What Is 30/30 Time And How Is It Calculated In New York?
30/30 time refers to New York’s speedy trial law, which is codified in Criminal Procedure Law (CPL) Section 30.30. This law sets time limits for prosecutors to be ready for trial, based on the level of offense charged. If prosecutors are not ready within the time limits, the case can potentially be dismissed.
Overview of 30/30 Time Limits
Here are the basic 30/30 time limits under CPL 30.30(1):
- Felonies: 6 months
- Class A misdemeanors: 90 days
- Class B misdemeanors: 60 days
- Violations: 30 days
So for example, if someone is charged with a Class A misdemeanor, the prosecution has 90 days from commencement of the action to announce their readiness for trial.
The purpose of 30/30 time is to ensure a defendant’s constitutional right to a speedy trial. It prevents cases from dragging on indefinitely before going to trial.
When Does the 30/30 Clock Start?
The 30/30 clock starts running at the criminal action’s commencement. This is usually the arraignment, which is the defendant’s first court appearance where charges are read and bail is set.
So if a defendant’s arraignment on a Class A misdemeanor was on January 1st, the 30/30 clock would start running that day. The prosecution then has until 90 days later, on April 1st, to announce their readiness.
Stopping the 30/30 Clock
There are certain events that will pause or “stop” the 30/30 clock, including:
- Conversion of complaint to information: When a felony complaint is converted to an information, the clock stops until the next court appearance. This gives prosecutors time to present evidence to a grand jury.
- Grand jury action: For felonies, the clock stops when an indictment is voted and filed. This marks the conclusion of the grand jury’s investigation.
- Prosecution’s statement of readiness: At any time, prosecutors can file a written statement saying they are ready for trial. This stops the clock until the next court date.
- Certain defense motions: If the defense files motions that require time to resolve, like discovery demands, the time required to decide the motions is excluded.
- Exceptional circumstances: Delays caused by exceptional circumstances like the death of a judge or prosecutor’s illness can also pause the clock.
So while the clock runs continuously at first, there are many potential stops along the way. The total amount of non-excluded time is what counts toward the 30/30 limit.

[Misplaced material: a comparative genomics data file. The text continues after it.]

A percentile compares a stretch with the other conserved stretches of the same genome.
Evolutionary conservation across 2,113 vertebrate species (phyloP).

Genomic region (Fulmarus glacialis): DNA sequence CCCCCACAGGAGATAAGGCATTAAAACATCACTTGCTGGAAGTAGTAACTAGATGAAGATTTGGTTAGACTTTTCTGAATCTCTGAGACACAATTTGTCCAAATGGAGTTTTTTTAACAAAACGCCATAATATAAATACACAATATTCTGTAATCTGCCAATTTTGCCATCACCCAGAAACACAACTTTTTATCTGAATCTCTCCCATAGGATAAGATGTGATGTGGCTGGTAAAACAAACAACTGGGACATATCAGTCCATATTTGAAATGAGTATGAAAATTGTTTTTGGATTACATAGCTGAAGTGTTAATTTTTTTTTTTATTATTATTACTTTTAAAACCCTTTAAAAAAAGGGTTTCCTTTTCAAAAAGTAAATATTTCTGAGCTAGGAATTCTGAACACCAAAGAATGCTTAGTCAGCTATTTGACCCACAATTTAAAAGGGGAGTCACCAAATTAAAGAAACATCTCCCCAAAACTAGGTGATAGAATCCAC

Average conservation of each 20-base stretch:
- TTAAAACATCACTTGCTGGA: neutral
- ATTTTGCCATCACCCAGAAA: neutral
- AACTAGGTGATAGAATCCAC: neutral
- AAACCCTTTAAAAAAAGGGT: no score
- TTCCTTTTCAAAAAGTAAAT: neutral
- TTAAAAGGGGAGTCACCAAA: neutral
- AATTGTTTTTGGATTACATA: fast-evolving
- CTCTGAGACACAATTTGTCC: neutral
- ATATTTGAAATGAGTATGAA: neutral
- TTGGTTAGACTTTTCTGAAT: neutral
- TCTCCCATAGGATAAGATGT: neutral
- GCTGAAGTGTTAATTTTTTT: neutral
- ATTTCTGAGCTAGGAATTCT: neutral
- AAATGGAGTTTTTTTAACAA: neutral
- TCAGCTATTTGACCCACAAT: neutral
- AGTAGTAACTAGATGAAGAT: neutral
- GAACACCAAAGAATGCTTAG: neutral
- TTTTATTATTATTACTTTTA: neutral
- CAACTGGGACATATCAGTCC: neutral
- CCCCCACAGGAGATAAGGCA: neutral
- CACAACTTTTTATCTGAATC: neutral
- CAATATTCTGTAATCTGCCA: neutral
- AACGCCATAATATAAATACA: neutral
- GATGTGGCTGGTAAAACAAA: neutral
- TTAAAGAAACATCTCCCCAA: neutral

Calculating 30/30 Time
Given all the starts, stops, and exclusions, 30/30 time calculations can be tricky. The key is to track time carefully at each court appearance.
Here are some tips for tracking 30/30 time:
- Mark the commencement date, usually the arraignment.
- Note whenever the prosecution announces they are not ready, and request a specific time period. This time counts toward the 30/30 limit.
- Note other delays and exclusions. Don’t count excluded periods toward the time limit.
- Use a daily calendar to tally the total non-excluded days between the commencement and the current court date.
- Consult with an attorney, who can help explain what periods count toward the time limit versus exclusions.
- Request an update on remaining time from the judge at each appearance. Defendants have a right to an update every 90 days.
Careful record-keeping is key, since prosecutors do not always track time accurately themselves. Defense attorneys commonly file 30/30 motions when the prosecution has exceeded the time limit.
Consequences of Exceeding 30/30 Time
If the total non-excluded time exceeds the 30/30 limit, the defense can file a motion to dismiss. If the motion is granted, the entire criminal case is dismissed based on the speedy trial violation. This is a complete dismissal with prejudice, meaning the charges cannot be re-filed.
Dismissal is a strong remedy to protect defendants’ rights. But before dismissing, judges must give prosecutors a chance to argue against the motion. Prosecutors may claim certain periods should be excluded, or challenge the defense’s time calculations.
If a case is nearing the 30/30 limit, prosecutors may offer plea bargains or request the defense agree to waive some of the remaining time. Defendants are not required to waive time and can refuse if they wish to pursue dismissal.
While exact outcomes depend on the judge and circumstances of each case, exceeding the 30/30 limit often results in dismissal absent unusual circumstances. The time limits give real teeth to a defendant’s constitutional right to a speedy trial in New York.